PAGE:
Recapping Methodology Changes, Articles About Best Colleges Rankings

Here's a look at some changes in the new rankings, as well as some of the recent media coverage.

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U.S. News made some changes this year to the presentation and ranking methodology for the new, 2012 edition of our Best Colleges rankings. This article explains the methodology changes in detail, including how U.S. News updated the rankings categories; in most cases, these category changes were the main explanation for the biggest movements in this year's Best Colleges rankings. There are also many schools that are new to the 2012 Best Colleges rankings due to these changes.

If you are interested in obtaining an in-depth understanding about the rankings, see the full listing of all the methodologies and data used in all the new Best Colleges rankings.

Since the new Best Colleges rankings came out, there have been many articles written about them in newspapers and other publications across the country. Some of the articles and commentary quote academics and experts who are critical of the rankings, while others are positive. Here are links to some of the more notable coverage about the new Best Colleges rankings from the last few days:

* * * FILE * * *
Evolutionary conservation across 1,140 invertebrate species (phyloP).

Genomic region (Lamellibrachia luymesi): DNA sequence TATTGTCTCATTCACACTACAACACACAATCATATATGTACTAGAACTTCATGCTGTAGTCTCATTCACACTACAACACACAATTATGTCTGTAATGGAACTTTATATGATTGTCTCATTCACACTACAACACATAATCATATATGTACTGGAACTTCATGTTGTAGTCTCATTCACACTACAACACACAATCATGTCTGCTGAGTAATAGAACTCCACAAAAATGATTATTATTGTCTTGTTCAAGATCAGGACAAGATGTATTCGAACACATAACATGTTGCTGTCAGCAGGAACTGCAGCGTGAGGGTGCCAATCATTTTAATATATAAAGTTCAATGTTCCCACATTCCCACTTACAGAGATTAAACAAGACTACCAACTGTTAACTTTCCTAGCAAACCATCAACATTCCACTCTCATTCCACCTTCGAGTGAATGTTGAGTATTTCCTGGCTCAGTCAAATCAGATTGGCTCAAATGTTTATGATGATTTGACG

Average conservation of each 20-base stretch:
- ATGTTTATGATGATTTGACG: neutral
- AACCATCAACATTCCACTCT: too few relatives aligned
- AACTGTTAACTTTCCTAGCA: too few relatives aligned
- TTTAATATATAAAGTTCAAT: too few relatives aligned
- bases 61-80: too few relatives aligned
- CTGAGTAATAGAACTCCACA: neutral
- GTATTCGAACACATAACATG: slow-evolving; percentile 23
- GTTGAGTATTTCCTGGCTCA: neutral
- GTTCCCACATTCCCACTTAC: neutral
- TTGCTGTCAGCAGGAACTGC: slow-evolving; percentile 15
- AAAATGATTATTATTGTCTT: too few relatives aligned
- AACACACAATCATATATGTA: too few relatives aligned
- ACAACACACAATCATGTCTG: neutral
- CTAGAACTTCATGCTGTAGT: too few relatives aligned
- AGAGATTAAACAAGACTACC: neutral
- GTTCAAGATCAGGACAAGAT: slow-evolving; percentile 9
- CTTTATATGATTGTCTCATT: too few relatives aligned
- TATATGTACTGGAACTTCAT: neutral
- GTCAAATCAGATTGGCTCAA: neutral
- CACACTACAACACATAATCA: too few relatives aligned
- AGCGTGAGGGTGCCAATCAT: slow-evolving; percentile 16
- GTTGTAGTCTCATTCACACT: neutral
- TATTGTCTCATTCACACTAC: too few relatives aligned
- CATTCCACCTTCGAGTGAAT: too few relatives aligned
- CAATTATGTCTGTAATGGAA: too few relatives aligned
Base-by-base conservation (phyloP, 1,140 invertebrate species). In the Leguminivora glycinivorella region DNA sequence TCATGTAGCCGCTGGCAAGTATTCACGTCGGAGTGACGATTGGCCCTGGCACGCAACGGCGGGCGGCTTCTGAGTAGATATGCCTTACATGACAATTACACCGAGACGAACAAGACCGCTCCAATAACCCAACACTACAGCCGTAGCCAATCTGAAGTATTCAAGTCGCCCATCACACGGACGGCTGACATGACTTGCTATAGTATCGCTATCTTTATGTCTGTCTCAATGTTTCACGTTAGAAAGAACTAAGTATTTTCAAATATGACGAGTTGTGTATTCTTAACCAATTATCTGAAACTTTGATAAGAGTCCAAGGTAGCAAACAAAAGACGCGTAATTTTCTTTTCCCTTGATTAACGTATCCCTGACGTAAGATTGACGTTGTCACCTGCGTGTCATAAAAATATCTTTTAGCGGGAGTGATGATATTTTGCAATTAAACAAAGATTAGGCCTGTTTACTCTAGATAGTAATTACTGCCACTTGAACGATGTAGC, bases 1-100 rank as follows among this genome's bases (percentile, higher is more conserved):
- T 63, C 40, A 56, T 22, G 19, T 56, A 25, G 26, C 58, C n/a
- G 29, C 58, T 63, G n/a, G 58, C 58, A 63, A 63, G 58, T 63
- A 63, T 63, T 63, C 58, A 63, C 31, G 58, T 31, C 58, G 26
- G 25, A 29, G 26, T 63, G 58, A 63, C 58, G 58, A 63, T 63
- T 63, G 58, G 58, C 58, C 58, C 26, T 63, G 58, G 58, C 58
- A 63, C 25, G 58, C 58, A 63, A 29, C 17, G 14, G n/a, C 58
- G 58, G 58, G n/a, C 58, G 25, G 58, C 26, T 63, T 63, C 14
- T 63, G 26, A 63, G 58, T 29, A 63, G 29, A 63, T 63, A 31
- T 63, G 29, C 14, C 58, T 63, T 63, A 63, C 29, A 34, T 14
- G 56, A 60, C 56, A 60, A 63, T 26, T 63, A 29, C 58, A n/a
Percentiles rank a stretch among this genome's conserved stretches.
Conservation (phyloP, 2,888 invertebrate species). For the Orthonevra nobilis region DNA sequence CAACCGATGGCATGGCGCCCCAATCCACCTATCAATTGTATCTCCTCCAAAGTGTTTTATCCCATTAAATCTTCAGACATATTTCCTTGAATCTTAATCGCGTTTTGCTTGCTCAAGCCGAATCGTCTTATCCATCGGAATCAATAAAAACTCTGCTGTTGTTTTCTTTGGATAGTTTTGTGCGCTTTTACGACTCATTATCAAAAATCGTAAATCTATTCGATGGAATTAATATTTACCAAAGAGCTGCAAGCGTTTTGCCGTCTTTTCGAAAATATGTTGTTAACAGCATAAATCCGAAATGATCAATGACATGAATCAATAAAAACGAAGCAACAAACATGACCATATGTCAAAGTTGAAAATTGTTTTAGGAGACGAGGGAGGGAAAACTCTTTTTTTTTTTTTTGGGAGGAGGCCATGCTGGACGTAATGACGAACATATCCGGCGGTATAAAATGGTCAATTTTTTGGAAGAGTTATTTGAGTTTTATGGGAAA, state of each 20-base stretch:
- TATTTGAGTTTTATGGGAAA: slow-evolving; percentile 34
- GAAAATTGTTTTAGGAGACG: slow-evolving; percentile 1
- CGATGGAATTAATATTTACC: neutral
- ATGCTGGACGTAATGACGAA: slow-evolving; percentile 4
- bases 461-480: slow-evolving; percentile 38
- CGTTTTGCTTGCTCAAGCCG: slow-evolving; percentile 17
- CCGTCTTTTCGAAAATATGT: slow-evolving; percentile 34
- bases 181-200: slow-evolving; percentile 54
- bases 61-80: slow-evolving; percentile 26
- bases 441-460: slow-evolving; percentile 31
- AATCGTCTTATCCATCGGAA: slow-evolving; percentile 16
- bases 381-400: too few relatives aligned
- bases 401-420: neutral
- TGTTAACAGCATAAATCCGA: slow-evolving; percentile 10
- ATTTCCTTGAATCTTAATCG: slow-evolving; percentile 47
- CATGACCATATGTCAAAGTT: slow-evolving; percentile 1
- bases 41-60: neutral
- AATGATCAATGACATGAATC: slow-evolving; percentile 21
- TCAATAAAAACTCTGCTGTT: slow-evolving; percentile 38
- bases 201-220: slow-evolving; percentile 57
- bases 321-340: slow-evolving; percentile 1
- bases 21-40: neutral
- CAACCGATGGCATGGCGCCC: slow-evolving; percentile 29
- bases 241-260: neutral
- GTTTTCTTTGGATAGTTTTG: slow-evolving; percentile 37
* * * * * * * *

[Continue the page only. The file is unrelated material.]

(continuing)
• Chronicle of Higher Education: "What Are the Hurdles to Change in Higher Education?"
  • Chronicle of Higher Education: "U.S. News' Keeps Courting High-School Counselors"
  • Inside Higher Ed: "U.S. News' Participation Drops"
  • New York Times: "Forget Who's No. 1 or No. 138: How to Use the U.S. News Rankings"
  • San Francisco Chronicle/Bloomberg: "Harvard Retains Top Spot on U.S. News 2012 Best College Rankings"
  • TIME: "U.S. News & World Report's Shocker-Free 2012 College Rankings"
  • ABC News: "U.S. News and World Report Ranks Best Colleges"
  • Los Angeles Times: "Deciphering U.S. News & World Report's 2012 best-college rankings"
  • Reuters"Princeton joins Harvard atop US News college list"
  • The Washington Post: "The problem with the U.S. News college rankings"
  • The Washington Post: "At the top of the U.S. News rankings, a five-way tie"